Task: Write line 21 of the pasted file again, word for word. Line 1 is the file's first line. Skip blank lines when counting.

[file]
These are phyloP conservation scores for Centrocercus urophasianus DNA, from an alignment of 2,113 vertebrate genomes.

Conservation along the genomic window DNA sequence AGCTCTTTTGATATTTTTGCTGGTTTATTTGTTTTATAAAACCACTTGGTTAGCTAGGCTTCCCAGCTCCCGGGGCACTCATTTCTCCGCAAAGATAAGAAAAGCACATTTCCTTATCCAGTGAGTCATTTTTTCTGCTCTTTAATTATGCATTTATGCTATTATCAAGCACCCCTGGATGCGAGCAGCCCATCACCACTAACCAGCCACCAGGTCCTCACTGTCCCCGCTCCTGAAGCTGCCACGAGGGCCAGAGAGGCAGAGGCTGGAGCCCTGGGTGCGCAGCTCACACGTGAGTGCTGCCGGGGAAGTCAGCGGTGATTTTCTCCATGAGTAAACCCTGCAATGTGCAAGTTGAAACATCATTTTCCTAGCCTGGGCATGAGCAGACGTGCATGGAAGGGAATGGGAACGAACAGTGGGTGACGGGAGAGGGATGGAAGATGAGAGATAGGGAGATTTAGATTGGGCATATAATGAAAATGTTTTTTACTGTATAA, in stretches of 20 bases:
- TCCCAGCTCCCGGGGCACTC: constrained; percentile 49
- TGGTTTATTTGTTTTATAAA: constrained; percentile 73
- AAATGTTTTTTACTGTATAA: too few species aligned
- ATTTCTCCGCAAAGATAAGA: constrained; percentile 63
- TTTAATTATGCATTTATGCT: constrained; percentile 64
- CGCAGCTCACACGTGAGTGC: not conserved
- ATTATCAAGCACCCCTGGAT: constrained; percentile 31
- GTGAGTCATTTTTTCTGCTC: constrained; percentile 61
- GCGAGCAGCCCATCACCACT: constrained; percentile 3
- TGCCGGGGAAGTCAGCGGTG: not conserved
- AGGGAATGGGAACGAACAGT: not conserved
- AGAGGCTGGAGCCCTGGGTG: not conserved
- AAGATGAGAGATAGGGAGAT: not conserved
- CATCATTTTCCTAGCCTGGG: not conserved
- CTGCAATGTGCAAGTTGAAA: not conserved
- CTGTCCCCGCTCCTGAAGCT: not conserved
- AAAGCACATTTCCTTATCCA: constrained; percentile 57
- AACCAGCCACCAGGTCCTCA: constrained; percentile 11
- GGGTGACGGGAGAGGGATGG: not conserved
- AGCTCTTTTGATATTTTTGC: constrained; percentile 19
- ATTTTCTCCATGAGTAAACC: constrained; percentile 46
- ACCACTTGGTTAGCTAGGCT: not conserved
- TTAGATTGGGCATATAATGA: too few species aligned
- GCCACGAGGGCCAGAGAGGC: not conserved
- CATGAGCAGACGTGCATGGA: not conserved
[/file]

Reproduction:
- GGGTGACGGGAGAGGGATGG: not conserved